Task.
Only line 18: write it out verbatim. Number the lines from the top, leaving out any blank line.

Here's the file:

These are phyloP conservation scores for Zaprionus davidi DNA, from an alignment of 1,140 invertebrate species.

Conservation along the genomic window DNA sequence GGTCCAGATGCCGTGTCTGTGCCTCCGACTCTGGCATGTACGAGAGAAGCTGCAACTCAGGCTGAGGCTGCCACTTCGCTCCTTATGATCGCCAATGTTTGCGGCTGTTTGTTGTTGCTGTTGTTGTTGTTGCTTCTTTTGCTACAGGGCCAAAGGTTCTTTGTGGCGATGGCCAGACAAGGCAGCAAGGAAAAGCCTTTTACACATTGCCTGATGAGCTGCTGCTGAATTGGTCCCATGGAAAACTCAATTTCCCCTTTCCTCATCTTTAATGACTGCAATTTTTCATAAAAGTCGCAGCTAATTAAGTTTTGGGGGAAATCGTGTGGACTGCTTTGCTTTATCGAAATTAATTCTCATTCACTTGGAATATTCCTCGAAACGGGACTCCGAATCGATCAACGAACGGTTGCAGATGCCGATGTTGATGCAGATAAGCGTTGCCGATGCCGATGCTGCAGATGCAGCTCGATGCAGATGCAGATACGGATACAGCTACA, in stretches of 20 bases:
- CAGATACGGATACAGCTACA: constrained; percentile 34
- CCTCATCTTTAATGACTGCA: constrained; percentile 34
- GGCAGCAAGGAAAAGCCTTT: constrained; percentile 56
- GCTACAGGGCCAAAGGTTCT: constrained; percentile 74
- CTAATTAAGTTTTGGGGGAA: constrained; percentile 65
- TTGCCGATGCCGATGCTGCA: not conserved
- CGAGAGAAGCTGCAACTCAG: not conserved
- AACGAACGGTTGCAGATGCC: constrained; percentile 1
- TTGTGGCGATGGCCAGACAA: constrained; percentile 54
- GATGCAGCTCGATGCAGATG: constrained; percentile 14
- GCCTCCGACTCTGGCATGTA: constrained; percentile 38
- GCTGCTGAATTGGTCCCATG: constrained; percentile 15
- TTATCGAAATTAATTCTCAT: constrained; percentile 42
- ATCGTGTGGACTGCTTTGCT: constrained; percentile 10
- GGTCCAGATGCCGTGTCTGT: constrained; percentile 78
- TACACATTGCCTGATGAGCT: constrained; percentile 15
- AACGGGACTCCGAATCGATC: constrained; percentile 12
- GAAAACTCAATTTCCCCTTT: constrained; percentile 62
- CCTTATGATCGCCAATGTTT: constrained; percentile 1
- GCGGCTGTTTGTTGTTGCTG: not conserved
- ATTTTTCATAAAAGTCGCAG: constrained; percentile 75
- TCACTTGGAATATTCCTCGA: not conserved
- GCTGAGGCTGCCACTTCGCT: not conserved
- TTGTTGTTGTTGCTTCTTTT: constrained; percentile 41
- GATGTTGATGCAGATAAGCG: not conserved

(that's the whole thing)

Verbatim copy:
- TACACATTGCCTGATGAGCT: constrained; percentile 15